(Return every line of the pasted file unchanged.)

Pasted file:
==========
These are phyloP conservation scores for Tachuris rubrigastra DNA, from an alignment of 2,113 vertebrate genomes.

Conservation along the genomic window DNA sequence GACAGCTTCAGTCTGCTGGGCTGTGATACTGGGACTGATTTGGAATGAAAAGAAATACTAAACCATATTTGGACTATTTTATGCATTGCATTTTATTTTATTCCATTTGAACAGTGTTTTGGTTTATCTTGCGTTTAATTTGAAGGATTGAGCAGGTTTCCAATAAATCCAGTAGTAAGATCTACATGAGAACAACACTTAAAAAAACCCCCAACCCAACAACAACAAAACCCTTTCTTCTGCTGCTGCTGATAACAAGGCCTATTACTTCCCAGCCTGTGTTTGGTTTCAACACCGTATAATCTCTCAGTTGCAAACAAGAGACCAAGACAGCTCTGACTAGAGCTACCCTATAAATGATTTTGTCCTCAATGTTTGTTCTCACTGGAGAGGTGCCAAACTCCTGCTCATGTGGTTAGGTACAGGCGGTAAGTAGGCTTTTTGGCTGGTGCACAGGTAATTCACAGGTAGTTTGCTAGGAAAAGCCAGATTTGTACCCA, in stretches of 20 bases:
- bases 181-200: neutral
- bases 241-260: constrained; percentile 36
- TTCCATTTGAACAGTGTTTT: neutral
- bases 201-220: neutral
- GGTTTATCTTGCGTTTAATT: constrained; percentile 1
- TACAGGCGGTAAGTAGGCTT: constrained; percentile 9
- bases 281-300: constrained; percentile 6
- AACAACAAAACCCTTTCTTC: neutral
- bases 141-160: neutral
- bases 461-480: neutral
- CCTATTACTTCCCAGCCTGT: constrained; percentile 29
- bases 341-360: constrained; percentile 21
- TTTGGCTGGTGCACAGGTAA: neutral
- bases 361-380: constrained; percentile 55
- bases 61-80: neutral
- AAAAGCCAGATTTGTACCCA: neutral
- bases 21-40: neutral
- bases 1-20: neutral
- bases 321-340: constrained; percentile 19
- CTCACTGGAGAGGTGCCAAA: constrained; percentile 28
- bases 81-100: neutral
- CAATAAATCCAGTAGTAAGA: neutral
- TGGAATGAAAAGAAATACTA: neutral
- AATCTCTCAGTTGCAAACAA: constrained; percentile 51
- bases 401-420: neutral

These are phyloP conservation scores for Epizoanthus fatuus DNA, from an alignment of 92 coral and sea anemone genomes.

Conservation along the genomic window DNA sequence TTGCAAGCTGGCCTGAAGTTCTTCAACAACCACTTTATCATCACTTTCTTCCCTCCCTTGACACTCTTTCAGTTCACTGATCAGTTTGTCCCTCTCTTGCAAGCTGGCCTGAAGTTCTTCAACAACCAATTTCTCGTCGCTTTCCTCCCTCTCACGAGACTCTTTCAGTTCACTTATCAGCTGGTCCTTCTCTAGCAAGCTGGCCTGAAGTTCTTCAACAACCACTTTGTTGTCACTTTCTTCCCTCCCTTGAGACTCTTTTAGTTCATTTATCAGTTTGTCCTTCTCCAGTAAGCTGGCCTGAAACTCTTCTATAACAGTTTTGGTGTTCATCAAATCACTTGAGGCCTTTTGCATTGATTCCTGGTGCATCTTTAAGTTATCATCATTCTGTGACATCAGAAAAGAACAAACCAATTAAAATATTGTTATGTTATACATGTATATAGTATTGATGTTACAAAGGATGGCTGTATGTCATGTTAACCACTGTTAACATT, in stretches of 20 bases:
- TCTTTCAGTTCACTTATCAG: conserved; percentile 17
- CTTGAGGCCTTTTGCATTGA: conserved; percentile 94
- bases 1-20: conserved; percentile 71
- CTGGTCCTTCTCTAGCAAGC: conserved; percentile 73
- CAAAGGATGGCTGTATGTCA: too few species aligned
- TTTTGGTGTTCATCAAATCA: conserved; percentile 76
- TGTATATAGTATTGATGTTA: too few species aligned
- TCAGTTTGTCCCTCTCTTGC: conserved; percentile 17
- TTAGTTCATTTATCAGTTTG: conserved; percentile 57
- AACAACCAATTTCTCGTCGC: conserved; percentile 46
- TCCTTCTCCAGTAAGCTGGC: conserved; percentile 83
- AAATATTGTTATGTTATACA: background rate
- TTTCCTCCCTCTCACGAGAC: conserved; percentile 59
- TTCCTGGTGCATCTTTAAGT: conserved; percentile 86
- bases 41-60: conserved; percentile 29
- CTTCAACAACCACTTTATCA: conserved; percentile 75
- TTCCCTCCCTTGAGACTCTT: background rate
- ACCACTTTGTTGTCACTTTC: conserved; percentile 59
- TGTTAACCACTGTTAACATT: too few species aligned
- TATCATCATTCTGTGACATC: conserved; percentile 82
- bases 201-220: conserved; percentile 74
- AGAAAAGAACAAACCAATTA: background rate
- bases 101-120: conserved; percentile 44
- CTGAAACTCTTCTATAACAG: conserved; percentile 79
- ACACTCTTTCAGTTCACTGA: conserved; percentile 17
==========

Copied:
These are phyloP conservation scores for Tachuris rubrigastra DNA, from an alignment of 2,113 vertebrate genomes.

Conservation along the genomic window DNA sequence GACAGCTTCAGTCTGCTGGGCTGTGATACTGGGACTGATTTGGAATGAAAAGAAATACTAAACCATATTTGGACTATTTTATGCATTGCATTTTATTTTATTCCATTTGAACAGTGTTTTGGTTTATCTTGCGTTTAATTTGAAGGATTGAGCAGGTTTCCAATAAATCCAGTAGTAAGATCTACATGAGAACAACACTTAAAAAAACCCCCAACCCAACAACAACAAAACCCTTTCTTCTGCTGCTGCTGATAACAAGGCCTATTACTTCCCAGCCTGTGTTTGGTTTCAACACCGTATAATCTCTCAGTTGCAAACAAGAGACCAAGACAGCTCTGACTAGAGCTACCCTATAAATGATTTTGTCCTCAATGTTTGTTCTCACTGGAGAGGTGCCAAACTCCTGCTCATGTGGTTAGGTACAGGCGGTAAGTAGGCTTTTTGGCTGGTGCACAGGTAATTCACAGGTAGTTTGCTAGGAAAAGCCAGATTTGTACCCA, in stretches of 20 bases:
- bases 181-200: neutral
- bases 241-260: constrained; percentile 36
- TTCCATTTGAACAGTGTTTT: neutral
- bases 201-220: neutral
- GGTTTATCTTGCGTTTAATT: constrained; percentile 1
- TACAGGCGGTAAGTAGGCTT: constrained; percentile 9
- bases 281-300: constrained; percentile 6
- AACAACAAAACCCTTTCTTC: neutral
- bases 141-160: neutral
- bases 461-480: neutral
- CCTATTACTTCCCAGCCTGT: constrained; percentile 29
- bases 341-360: constrained; percentile 21
- TTTGGCTGGTGCACAGGTAA: neutral
- bases 361-380: constrained; percentile 55
- bases 61-80: neutral
- AAAAGCCAGATTTGTACCCA: neutral
- bases 21-40: neutral
- bases 1-20: neutral
- bases 321-340: constrained; percentile 19
- CTCACTGGAGAGGTGCCAAA: constrained; percentile 28
- bases 81-100: neutral
- CAATAAATCCAGTAGTAAGA: neutral
- TGGAATGAAAAGAAATACTA: neutral
- AATCTCTCAGTTGCAAACAA: constrained; percentile 51
- bases 401-420: neutral

These are phyloP conservation scores for Epizoanthus fatuus DNA, from an alignment of 92 coral and sea anemone genomes.

Conservation along the genomic window DNA sequence TTGCAAGCTGGCCTGAAGTTCTTCAACAACCACTTTATCATCACTTTCTTCCCTCCCTTGACACTCTTTCAGTTCACTGATCAGTTTGTCCCTCTCTTGCAAGCTGGCCTGAAGTTCTTCAACAACCAATTTCTCGTCGCTTTCCTCCCTCTCACGAGACTCTTTCAGTTCACTTATCAGCTGGTCCTTCTCTAGCAAGCTGGCCTGAAGTTCTTCAACAACCACTTTGTTGTCACTTTCTTCCCTCCCTTGAGACTCTTTTAGTTCATTTATCAGTTTGTCCTTCTCCAGTAAGCTGGCCTGAAACTCTTCTATAACAGTTTTGGTGTTCATCAAATCACTTGAGGCCTTTTGCATTGATTCCTGGTGCATCTTTAAGTTATCATCATTCTGTGACATCAGAAAAGAACAAACCAATTAAAATATTGTTATGTTATACATGTATATAGTATTGATGTTACAAAGGATGGCTGTATGTCATGTTAACCACTGTTAACATT, in stretches of 20 bases:
- TCTTTCAGTTCACTTATCAG: conserved; percentile 17
- CTTGAGGCCTTTTGCATTGA: conserved; percentile 94
- bases 1-20: conserved; percentile 71
- CTGGTCCTTCTCTAGCAAGC: conserved; percentile 73
- CAAAGGATGGCTGTATGTCA: too few species aligned
- TTTTGGTGTTCATCAAATCA: conserved; percentile 76
- TGTATATAGTATTGATGTTA: too few species aligned
- TCAGTTTGTCCCTCTCTTGC: conserved; percentile 17
- TTAGTTCATTTATCAGTTTG: conserved; percentile 57
- AACAACCAATTTCTCGTCGC: conserved; percentile 46
- TCCTTCTCCAGTAAGCTGGC: conserved; percentile 83
- AAATATTGTTATGTTATACA: background rate
- TTTCCTCCCTCTCACGAGAC: conserved; percentile 59
- TTCCTGGTGCATCTTTAAGT: conserved; percentile 86
- bases 41-60: conserved; percentile 29
- CTTCAACAACCACTTTATCA: conserved; percentile 75
- TTCCCTCCCTTGAGACTCTT: background rate
- ACCACTTTGTTGTCACTTTC: conserved; percentile 59
- TGTTAACCACTGTTAACATT: too few species aligned
- TATCATCATTCTGTGACATC: conserved; percentile 82
- bases 201-220: conserved; percentile 74
- AGAAAAGAACAAACCAATTA: background rate
- bases 101-120: conserved; percentile 44
- CTGAAACTCTTCTATAACAG: conserved; percentile 79
- ACACTCTTTCAGTTCACTGA: conserved; percentile 17